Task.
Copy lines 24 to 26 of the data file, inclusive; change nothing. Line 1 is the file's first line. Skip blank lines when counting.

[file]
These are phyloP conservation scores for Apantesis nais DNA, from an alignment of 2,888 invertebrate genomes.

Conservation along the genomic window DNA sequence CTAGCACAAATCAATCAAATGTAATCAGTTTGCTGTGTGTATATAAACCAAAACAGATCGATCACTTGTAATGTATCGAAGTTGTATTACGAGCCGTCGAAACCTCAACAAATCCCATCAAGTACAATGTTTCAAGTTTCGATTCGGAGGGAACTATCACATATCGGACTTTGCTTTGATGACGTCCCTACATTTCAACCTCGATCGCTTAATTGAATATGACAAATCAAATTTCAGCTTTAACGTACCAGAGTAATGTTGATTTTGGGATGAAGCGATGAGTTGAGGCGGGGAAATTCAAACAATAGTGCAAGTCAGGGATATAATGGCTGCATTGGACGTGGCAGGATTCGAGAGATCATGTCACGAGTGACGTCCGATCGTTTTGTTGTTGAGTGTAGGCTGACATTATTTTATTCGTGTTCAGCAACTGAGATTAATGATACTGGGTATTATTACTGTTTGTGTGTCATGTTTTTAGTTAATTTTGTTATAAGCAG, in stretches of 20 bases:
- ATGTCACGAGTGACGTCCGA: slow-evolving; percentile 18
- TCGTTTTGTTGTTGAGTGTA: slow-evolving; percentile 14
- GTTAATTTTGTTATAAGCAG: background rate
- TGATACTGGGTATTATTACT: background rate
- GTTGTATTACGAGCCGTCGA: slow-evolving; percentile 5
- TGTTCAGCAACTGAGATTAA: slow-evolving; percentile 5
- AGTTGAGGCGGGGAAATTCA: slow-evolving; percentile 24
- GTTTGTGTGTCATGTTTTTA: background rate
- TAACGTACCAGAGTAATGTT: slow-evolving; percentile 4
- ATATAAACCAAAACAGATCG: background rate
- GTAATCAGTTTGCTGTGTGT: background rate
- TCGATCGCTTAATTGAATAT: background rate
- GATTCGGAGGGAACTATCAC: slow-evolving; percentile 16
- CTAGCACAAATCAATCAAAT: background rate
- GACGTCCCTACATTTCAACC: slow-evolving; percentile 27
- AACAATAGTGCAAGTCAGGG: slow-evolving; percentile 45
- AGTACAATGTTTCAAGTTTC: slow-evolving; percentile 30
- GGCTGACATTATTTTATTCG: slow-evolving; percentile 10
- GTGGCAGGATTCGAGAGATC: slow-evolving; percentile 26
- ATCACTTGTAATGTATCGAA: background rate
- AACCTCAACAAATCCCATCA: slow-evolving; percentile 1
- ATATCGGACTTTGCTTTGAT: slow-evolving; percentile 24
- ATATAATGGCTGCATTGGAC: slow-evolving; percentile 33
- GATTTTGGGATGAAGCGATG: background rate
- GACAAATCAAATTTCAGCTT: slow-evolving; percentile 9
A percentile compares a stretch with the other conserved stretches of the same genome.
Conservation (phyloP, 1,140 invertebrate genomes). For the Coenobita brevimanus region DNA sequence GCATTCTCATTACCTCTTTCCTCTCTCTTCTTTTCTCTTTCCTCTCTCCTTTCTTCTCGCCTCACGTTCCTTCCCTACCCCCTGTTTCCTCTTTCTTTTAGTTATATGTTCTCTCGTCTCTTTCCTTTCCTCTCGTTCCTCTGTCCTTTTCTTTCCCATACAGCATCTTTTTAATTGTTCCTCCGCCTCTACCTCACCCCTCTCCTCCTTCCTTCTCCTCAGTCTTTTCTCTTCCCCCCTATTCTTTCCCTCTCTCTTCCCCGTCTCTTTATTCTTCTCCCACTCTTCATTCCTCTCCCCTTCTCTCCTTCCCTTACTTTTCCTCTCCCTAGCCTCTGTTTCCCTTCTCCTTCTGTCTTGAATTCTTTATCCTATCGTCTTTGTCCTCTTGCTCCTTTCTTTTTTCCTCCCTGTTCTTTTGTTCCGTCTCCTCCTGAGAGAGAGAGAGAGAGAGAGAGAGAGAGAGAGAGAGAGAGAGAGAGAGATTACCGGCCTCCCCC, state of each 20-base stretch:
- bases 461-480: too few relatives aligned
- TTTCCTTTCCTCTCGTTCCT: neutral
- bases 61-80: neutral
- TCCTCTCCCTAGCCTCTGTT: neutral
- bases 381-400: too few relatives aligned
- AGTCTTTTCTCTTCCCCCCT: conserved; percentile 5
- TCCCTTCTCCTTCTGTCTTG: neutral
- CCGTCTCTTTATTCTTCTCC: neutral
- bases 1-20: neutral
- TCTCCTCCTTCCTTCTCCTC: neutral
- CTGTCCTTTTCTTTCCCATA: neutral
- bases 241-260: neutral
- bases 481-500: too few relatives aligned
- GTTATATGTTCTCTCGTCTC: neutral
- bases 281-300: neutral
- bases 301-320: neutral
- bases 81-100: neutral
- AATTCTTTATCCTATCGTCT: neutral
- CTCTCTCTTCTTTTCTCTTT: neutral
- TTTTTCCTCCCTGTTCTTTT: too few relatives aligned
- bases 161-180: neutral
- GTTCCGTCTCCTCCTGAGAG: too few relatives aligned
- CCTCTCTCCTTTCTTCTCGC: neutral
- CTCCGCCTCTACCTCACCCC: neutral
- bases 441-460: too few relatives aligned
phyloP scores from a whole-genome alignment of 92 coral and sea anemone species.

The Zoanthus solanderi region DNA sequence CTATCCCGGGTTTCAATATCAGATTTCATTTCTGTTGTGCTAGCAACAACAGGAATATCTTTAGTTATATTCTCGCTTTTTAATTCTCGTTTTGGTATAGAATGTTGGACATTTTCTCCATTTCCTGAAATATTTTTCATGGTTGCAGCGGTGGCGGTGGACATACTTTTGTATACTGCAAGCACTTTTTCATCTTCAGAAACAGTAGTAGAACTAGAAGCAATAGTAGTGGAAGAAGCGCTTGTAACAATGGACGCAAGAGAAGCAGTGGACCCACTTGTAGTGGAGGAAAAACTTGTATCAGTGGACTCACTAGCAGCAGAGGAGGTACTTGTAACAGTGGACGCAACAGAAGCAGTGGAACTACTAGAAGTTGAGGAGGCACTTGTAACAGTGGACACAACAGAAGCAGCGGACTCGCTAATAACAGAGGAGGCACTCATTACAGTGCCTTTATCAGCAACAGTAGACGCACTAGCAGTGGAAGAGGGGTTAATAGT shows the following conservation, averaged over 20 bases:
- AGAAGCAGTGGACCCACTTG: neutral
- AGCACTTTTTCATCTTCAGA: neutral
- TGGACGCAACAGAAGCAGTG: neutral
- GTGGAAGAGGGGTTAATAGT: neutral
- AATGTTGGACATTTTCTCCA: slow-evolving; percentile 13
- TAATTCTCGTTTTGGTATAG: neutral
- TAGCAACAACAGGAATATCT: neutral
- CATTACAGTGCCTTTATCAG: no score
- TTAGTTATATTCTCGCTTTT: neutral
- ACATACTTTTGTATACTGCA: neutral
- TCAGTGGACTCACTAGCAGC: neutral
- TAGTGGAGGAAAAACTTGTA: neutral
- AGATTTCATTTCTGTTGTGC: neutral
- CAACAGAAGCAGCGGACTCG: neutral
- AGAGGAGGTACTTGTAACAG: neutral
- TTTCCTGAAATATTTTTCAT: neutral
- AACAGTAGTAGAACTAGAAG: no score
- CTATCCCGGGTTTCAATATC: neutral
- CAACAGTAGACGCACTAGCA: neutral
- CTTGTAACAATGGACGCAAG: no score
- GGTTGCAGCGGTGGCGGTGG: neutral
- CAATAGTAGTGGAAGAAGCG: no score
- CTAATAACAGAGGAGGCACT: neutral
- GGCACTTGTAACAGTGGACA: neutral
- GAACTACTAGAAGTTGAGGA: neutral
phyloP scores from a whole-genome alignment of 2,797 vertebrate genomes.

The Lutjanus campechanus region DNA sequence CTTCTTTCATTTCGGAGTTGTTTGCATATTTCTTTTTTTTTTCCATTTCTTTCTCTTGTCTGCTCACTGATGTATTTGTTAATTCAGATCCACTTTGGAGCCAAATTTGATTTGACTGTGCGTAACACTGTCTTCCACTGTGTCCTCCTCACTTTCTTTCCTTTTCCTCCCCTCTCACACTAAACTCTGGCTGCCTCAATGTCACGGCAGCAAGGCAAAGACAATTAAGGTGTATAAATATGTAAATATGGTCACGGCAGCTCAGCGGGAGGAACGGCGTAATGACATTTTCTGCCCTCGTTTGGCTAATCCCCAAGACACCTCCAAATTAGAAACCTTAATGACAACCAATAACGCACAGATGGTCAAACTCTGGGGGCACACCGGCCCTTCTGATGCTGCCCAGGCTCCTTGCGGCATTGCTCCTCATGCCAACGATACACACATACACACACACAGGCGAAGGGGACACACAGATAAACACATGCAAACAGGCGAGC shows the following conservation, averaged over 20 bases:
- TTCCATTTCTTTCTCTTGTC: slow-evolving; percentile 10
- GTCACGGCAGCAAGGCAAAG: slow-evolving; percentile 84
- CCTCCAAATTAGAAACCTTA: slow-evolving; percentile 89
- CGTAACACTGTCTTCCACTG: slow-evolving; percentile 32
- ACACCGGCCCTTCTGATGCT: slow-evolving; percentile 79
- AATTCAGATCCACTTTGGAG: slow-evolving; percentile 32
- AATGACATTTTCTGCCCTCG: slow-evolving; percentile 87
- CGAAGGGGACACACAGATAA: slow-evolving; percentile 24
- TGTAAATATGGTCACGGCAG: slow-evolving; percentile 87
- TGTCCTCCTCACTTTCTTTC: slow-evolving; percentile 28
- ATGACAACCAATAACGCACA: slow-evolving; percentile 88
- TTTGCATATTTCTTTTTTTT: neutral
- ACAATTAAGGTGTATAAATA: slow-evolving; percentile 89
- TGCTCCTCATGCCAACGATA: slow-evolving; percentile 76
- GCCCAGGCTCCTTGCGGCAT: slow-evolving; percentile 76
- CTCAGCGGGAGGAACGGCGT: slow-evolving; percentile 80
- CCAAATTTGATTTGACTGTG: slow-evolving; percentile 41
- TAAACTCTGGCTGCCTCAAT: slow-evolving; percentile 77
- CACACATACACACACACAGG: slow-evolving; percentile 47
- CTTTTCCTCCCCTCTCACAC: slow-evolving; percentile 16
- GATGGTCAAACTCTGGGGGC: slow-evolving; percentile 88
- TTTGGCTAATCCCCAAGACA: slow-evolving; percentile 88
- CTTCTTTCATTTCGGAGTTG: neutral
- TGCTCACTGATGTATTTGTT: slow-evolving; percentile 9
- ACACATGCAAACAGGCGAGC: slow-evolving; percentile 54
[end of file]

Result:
- ATATCGGACTTTGCTTTGAT: slow-evolving; percentile 24
- ATATAATGGCTGCATTGGAC: slow-evolving; percentile 33
- GATTTTGGGATGAAGCGATG: background rate